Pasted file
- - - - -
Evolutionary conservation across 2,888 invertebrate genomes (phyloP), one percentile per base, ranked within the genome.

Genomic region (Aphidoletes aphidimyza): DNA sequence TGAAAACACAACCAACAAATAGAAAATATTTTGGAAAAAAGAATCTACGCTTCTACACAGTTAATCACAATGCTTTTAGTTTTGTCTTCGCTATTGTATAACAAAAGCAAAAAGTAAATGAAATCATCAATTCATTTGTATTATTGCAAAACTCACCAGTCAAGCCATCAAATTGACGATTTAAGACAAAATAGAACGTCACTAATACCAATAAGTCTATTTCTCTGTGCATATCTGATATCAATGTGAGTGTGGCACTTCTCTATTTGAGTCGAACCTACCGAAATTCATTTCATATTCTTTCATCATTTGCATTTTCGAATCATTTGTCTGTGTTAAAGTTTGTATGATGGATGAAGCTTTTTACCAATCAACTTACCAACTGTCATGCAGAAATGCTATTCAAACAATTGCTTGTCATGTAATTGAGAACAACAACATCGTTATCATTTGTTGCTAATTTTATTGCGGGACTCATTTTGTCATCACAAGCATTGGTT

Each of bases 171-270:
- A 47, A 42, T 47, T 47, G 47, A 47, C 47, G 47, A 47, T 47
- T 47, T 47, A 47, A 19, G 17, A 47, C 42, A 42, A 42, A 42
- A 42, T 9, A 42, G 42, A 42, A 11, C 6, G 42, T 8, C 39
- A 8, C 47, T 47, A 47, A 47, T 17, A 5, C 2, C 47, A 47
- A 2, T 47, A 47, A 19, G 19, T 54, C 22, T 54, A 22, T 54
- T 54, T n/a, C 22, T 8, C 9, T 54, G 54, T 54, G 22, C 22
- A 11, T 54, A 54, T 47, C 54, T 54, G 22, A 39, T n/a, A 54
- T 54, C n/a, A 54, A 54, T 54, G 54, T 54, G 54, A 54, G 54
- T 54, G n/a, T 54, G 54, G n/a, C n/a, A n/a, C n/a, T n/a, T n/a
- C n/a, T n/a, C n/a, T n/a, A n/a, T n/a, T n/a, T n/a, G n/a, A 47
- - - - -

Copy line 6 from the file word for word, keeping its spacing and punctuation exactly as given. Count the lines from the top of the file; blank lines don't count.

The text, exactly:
- A 42, T 9, A 42, G 42, A 42, A 11, C 6, G 42, T 8, C 39